Belem Tower or Torre de Belem is one of Lisbon’s most iconic sights. This former military fortification once protected the Portuguese capital from those attempting to enter the Tagus River. In modern times, Belem Tower classifies as a UNESCO World Heritage Site and popular tourist attraction. Considering Lisbon’s growing reputation among travellers, wait times can become extremely long and frustrating. Continue reading my Belem Tower blog post to find out how to beat the crowds!
There are a couple ways to prevent long wait times. The best method is to visit mid-afternoon when most tour groups have moved on for the day. Secondly, combo tickets can be purchased from the Jeronimos Monastery. While you’ll have to wait in one long lineup, it’s better than waiting in two ridiculous queues. Conversely, you can also buy the combo ticket at Belem Tower which will save you from waiting at the Jeronimos Monastery.
Exploring the Tower
Upon entering Belem Tower, you can explore the Lower Battery which housed cannons, gunpowder and military equipment. During the 19th century, this area was converted to a prison and dungeon. Many people skip this part, however, I think it’s worth exploring the Lower Battery and only takes a few minutes to wander through.
Climb a small staircase to enter the Upper Battery. There are a couple things to note about this section. The Portuguese coat of arms is viable on this side of the tower. The insignia has been used since the middle ages and is also featured on the nation’s flag. In addition, there is an ornate statue of Virgin Mary and Child, which represents a symbol of protection for Portuguese sailors.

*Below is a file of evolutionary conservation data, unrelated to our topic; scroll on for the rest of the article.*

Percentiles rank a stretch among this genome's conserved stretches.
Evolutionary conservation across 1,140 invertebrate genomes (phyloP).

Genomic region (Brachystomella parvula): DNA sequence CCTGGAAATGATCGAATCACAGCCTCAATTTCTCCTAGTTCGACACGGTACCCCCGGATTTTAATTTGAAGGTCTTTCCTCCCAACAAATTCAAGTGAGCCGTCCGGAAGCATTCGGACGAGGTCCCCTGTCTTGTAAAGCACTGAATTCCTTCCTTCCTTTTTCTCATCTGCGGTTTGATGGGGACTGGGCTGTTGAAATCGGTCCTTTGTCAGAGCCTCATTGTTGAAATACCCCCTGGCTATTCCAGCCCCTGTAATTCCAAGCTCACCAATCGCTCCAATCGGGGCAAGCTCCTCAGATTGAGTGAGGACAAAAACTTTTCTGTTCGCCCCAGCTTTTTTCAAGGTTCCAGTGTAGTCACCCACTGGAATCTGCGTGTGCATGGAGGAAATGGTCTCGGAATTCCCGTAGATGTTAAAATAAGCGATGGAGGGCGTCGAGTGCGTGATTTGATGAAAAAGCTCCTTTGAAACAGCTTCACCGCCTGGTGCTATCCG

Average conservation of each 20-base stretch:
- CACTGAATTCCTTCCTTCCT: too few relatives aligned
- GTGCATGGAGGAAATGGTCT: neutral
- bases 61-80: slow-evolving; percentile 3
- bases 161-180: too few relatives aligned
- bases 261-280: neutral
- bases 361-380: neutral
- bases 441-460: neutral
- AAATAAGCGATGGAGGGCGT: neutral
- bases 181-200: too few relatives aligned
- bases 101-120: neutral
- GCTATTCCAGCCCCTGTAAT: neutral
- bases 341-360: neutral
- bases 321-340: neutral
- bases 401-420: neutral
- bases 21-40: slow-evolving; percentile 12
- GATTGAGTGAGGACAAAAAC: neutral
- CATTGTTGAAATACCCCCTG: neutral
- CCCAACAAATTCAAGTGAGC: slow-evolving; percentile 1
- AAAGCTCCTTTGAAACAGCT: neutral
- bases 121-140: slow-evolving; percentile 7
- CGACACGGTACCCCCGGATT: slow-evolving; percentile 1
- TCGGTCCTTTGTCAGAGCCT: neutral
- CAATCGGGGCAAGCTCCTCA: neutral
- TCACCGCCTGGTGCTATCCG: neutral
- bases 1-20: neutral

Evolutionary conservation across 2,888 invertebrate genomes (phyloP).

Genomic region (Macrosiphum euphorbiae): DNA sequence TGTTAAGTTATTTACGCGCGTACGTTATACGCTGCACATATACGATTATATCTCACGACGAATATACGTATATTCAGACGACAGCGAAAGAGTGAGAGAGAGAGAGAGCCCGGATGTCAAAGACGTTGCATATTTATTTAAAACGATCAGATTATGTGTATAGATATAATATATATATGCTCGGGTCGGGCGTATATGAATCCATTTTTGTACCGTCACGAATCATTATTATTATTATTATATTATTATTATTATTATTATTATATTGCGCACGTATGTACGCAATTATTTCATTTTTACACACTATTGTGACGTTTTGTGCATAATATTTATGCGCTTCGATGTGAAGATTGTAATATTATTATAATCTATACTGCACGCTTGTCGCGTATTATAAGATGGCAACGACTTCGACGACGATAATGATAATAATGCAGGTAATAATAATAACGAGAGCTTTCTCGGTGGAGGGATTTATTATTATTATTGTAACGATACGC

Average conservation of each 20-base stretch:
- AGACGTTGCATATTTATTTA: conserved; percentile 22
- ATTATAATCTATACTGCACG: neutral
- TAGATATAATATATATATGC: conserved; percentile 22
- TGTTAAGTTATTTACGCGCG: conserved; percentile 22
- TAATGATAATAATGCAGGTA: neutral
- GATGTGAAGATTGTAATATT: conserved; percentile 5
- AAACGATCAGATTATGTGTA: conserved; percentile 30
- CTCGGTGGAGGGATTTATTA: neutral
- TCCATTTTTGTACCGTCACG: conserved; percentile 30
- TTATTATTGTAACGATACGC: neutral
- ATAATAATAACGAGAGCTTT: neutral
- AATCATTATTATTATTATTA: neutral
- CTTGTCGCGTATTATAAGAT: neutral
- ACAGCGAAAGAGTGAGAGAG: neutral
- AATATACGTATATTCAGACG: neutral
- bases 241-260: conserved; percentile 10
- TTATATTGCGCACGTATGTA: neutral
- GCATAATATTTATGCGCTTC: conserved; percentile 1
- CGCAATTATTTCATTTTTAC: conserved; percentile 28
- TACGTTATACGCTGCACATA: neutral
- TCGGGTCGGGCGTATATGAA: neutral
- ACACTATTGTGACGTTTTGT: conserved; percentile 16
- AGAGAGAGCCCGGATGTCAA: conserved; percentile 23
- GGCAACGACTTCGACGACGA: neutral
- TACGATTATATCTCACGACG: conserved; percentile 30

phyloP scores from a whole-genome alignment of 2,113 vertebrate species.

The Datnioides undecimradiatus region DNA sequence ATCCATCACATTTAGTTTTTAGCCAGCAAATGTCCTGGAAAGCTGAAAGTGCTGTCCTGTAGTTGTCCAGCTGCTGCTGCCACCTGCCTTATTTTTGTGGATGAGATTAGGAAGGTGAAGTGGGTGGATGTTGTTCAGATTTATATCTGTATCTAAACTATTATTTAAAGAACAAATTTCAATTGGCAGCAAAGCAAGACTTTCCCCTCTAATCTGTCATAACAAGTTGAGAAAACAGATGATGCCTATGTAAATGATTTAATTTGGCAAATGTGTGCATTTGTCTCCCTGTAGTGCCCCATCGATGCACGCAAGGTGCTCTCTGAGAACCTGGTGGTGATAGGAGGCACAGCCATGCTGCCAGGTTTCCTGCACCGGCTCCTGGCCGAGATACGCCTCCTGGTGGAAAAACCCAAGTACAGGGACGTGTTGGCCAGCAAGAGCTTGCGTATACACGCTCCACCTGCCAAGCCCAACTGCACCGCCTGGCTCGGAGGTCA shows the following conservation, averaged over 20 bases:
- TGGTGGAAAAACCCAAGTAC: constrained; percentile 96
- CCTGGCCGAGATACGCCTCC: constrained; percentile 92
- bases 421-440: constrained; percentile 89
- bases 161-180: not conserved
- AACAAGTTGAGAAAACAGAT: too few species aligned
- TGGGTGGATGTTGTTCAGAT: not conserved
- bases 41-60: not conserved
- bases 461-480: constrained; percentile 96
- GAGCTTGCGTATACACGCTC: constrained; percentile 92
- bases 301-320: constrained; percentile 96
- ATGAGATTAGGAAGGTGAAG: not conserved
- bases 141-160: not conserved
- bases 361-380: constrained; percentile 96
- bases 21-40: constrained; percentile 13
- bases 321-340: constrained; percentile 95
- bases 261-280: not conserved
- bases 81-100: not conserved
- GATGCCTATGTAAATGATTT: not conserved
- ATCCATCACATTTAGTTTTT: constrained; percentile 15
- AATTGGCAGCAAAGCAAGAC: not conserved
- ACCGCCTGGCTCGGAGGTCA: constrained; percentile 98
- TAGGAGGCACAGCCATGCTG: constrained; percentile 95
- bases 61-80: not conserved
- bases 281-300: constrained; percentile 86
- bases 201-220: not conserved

Unfortunately, you’ll have to wait in another line to visit the Tower Terrace (top floor). The spiral staircase can only accommodate one direction of travel at any given time. For this reason, a traffic light system was implemented to ensure visitor safety. Generally speaking, the wait times aren’t too long and is closely monitored by staff.
Views from the Top
These pictures give a little sample of the views to be experienced from Belem Tower’s highest point. My favourite scene is eastward, which features the 25 de Abril Bridge and Padrão dos Descobrimentos monument.
The western front does not feature awe-inspiring views. Except for the orange rooftops and Museu do Combatente, the view is quite basic. The military museum is not worth visiting unless you have a great interest in Portuguese combat history. In my opinion, the overall tackiness and lack of English signage create a forgettable experience. Your time is better spent exploring Belem’s other museums or galleries.
Your journey through Belem Tower is almost complete. Wait for the light to turn green before proceeding down the spiral staircase. There’s a good chance that you’ll spend more time queuing than exploring the tower. However, Torre de Belem is one of Lisbon’s iconic sights and shouldn’t be missed despite its one drawback. You haven’t truly experienced the city until you’ve stepped inside this magnificent structure.
Thanks for reading my Belem Tower blog post. Be sure to check out the Lisbon Travel Guide and GO Lisbon for more info!